I haven’t been digging too deeply into the Gorman back and forth because I’ve said my piece and unless he says something radically different, that’s my story and I’m sticking to it. It’s been fun to read a few more spirited responses than mine, I like what booktruck has to say.
[H]e has an opportunity to fulfill a role as a public intellectual talking about libraries, archives and information topics that are important to the public, and he blows it on a self-referential argument chasing some bygone ideal of what it means to have reasoned discourse (bypassing, like, the last 70 years of western thought!), and in a needlessly puffy and alienating style that would (in a perfect world) never pass muster in a “real” scholarly setting.
Also don’t miss a counter-essay from Matthew “An Unquiet History” Battles. What is particularly interesting about his response is the bizarrely snooty comments it receives especially the first few.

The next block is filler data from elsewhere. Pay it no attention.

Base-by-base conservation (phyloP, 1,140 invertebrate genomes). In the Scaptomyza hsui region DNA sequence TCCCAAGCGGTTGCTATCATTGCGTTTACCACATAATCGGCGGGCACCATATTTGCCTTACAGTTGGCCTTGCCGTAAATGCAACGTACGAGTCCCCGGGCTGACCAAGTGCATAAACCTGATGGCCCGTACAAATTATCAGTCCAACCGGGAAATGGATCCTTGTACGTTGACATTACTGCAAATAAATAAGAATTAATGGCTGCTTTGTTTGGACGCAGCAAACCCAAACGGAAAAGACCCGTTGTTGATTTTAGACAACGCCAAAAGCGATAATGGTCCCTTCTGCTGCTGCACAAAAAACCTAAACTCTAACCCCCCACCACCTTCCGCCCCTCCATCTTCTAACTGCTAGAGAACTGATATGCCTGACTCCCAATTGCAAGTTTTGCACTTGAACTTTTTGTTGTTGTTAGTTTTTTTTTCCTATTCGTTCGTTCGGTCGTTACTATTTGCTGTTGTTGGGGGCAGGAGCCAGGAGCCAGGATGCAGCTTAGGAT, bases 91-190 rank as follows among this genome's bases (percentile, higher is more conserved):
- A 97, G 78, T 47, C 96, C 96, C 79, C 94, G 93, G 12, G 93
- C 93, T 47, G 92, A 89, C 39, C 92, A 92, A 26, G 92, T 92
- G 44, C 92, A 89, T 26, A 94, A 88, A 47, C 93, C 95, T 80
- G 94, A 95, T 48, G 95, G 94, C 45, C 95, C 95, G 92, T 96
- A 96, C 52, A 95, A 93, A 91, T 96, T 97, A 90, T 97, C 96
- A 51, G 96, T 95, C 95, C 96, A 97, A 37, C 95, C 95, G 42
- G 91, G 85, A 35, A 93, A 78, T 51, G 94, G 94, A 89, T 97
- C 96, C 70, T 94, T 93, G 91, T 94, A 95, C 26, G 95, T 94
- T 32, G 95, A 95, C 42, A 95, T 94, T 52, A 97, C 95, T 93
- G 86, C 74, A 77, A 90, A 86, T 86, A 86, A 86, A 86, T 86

[I]n the end, we’re still left with a Wild West ethos on the Web where kids armed with a powerful new toy (yes, yes, the toys and tools are “creative” too!) can hide behind anonymity, shirk responsibility, pretend to be professors of Church doctrine a la “Essjay” (in the recent Wikipedia scandal), and trash and defame the character of a John Seigenthaler. All with impunity and in the name of progress, creativity (there’s that word again!), and “wildly individual consciousnesses” (Battles is too good a stylist to float such a phrase).
If that’s the high-level discourse so often lamented to be lacking from “blogs” then I can say I don’t much miss it. It’s just blogging with a bigger vocablary, truly. Wouldn’t it be sad if the Britannica Blog just turned into another “you think you’re so great but you’re really not so great” back and forth? “Where Ideas Matter” indeed!